Watching Greg Banks is like watching a rockstar in the making or more suitably one already made (it just seems the world needs to catch up). It’s in the way he dresses, the way he sings, and the way he plays. He is not one to miss.
Being from New Orleans, music has been a part of him since childhood. He first knew he wanted to do music watching second lines [Editor’s note – second line bands are traditional New Orleans brass bands]. Seeing the bands, the celebration of life and how people responded to it, sparked something in Banks. The birthplace of jazz is where Banks was raised with nine siblings and a single mom (he also has six other siblings from his dad’s side) until he turned 15 and Hurricane Katrina devastated the area. That’s when he moved to Natchez, Mississippi and completed high school. He moved back to New Orleans for college and went to Xavier University, where he studied classical voice and minored in sales and marketing.
While he learned a lot from classical voice, it felt like he was not serving his purpose and doing what he wanted to do — be on stage performing. He knew there was more to his spirit and more for him to do than classical music so he moved to NYC. He’s been here for 10 years. He’s performed all around NYC and the country with his band and then COVID-19 hit.
COVID-19 taught him what he was made of. He picked up guitar (thanks to his manager Marlenê Duperley) and taught himself how to play by practicing four to five hours a day. This is not Banks’ first instrument, Banks started out playing the trumpet, though he hasn’t played it in quite a while. Prior to COVID, Banks was realizing how he needed to take control of his artistry and become more self-sufficient. This solution resulted from the frustration he would feel towards the band when some members were not fully committed and/or would miss rehearsals.
When he became confident playing the guitar during the pandemic, he started busking. He performed on his block in Brooklyn and around other blocks in NYC thus establishing a series of shows called Concert on the Block. Then he took to performing in the subway stations when the weather got colder. Banks wanted to reach the people where they were since venues were still close and knew there was a need for music and true connection was desired.
He went viral when a video of him and Jayson Corwise singing together at the Metropolitan Ave Stop in Brooklyn circulated in March 2022. Banks called it “one of the most serendipitous opportunities.” He encountered Corwise four times from the opposite side of the platform, prior to this unexpected train collaboration. This time in March, he happened to be playing “Something in The Air,” a song he has played each time he has seen Corwise. Banks heard humming and didn’t know who it was but he kept going. Then Corwise crossed over to his side and magic happened.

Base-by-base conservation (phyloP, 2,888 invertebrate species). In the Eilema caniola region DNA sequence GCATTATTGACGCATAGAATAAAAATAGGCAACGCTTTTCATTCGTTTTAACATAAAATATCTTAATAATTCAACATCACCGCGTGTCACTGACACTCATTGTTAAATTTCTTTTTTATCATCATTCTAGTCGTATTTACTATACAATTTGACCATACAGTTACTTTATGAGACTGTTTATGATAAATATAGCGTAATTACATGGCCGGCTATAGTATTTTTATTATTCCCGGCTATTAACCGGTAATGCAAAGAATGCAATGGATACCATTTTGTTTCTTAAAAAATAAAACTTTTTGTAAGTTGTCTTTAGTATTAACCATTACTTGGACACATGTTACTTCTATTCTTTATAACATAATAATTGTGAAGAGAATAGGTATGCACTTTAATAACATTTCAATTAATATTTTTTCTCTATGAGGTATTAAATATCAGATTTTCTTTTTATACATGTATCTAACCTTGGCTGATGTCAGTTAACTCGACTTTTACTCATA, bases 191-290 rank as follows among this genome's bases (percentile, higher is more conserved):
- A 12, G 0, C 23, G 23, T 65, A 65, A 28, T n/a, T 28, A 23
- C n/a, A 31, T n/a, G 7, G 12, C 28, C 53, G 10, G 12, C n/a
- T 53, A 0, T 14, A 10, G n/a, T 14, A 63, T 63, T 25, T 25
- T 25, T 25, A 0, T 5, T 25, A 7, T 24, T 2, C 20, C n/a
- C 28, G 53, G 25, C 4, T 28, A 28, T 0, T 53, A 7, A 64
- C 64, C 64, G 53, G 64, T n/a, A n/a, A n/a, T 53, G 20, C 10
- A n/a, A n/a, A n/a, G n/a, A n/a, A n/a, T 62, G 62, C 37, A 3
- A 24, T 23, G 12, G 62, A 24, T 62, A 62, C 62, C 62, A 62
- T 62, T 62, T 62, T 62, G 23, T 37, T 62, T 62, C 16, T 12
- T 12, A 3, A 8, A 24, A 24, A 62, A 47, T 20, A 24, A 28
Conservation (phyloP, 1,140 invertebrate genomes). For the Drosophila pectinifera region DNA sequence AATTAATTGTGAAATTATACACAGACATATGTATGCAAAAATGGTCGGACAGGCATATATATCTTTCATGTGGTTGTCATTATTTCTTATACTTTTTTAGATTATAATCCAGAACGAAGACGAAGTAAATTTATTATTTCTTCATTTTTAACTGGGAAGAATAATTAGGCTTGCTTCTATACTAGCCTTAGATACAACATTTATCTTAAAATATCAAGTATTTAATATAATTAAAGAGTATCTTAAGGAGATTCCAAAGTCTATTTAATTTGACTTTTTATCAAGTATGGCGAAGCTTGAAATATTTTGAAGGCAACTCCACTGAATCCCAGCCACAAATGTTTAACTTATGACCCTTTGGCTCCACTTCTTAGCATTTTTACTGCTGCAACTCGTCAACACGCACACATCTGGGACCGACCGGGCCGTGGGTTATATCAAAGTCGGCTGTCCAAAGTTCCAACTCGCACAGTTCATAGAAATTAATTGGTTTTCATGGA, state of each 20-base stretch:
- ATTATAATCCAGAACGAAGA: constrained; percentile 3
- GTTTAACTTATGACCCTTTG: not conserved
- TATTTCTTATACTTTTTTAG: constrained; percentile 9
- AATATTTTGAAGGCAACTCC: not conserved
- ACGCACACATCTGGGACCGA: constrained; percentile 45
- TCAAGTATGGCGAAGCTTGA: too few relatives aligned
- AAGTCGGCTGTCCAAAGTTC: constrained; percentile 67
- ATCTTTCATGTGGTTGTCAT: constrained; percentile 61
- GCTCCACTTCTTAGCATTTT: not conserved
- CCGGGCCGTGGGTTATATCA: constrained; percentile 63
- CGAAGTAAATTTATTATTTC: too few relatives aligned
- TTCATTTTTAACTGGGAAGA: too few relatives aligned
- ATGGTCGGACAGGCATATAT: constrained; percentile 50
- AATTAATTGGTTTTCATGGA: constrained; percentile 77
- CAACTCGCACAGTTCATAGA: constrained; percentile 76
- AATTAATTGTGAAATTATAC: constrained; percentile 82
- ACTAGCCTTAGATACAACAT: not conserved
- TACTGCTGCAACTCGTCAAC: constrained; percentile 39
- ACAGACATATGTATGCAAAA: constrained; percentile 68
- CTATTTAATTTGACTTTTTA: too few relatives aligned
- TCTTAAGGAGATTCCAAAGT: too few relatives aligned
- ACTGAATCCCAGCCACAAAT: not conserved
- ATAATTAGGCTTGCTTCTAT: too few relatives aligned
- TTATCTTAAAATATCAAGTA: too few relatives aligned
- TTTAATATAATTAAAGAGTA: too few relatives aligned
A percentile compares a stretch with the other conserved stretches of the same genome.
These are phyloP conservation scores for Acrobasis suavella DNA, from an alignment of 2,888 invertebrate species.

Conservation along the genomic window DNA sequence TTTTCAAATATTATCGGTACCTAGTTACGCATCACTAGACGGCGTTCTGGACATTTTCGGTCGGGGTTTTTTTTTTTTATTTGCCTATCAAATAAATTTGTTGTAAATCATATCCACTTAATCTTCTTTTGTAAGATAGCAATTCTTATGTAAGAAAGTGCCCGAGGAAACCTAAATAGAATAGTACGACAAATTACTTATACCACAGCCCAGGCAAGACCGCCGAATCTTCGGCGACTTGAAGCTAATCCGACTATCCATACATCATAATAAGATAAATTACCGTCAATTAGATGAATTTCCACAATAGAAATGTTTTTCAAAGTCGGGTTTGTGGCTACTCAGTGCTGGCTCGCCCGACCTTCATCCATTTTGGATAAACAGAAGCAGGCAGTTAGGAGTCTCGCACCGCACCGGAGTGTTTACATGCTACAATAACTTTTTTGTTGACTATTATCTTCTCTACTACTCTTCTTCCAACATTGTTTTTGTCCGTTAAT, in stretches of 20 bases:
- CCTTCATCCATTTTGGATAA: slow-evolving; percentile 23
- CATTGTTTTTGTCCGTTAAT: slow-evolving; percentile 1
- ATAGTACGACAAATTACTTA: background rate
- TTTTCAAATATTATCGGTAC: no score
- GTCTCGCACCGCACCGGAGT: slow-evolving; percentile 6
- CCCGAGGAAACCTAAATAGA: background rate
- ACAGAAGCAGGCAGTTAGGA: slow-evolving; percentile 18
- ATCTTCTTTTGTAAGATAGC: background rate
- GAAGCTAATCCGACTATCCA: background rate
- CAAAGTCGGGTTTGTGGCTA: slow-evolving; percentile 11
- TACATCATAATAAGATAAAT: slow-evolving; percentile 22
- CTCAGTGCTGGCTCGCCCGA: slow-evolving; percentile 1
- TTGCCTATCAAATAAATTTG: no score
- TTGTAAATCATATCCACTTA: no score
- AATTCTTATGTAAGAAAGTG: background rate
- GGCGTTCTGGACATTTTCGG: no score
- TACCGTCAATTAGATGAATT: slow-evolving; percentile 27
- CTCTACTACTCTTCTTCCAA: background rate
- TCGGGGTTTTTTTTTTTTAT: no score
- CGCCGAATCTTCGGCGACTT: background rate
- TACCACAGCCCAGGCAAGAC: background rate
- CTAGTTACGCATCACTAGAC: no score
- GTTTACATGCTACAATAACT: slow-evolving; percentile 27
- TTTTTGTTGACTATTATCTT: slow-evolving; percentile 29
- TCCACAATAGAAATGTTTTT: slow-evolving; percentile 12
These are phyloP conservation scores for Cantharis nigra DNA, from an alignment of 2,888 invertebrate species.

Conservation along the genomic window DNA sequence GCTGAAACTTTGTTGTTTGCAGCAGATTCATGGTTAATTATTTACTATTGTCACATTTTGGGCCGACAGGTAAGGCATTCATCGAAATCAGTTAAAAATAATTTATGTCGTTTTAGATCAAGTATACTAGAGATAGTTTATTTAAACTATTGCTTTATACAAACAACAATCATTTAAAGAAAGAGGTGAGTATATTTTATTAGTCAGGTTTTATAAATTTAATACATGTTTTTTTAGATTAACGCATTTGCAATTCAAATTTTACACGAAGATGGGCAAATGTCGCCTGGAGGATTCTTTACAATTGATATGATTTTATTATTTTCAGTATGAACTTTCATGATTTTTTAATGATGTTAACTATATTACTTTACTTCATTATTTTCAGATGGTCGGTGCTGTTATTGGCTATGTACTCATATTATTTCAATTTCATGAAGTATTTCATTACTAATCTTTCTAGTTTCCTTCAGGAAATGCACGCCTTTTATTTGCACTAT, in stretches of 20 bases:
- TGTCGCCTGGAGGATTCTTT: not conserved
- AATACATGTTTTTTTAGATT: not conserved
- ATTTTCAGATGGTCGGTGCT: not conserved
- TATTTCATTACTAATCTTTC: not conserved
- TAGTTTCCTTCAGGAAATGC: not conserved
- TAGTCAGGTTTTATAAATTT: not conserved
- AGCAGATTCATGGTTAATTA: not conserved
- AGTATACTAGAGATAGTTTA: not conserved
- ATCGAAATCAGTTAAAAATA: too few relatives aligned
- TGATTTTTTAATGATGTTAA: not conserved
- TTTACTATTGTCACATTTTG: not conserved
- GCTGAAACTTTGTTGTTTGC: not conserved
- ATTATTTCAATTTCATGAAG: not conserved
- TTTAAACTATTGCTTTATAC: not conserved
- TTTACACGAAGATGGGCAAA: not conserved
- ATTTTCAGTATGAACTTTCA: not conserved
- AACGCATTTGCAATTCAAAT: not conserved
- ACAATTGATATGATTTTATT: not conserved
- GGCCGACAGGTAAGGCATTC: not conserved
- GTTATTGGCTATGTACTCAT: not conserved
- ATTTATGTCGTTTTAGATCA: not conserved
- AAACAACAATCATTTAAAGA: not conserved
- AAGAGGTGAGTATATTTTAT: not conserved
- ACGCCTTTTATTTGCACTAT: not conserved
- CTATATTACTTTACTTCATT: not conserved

Banks decided to make this spontaneous collaboration into a studio recorded track. Through this process, Banks has gotten to know Corwise. He discovered that Corwise is from New York and has family here but hadn’t spoken to them in over 10 years. The virality of the video helped Corwise’s family reach him through Banks. Banks also learned some of the difficulties Corwise has been having over the years, included drug use. Corwise has made the decision to go into rehab. Some of the proceeds from the song will go to helping Corwise get back on track.
“I would have never known two and a half years ago when I decided to redirect my path and purpose that something so beautiful would happen, you know, and it just reminded me that everything we do is bigger than us. So it was about serving a greater purpose and that in real time showed itself and I’m thankful for that.” said Banks.
Banks is still in contact with Corwise but unfortunately not through phone since Corwise lost his phone. But Corwise still lives in the subway, and is still in the midst of rehab. Banks goes by the train station he knows Corwise resides in and checks up on him.
The viral video has helped create some amazing opportunities for Banks. He performed at the Cannes Film Festival, performed a two hour show in Times Square. He also recently performed in DC today at the Kennedy Center for the first inaugural Black Men Rock! celebratory concert.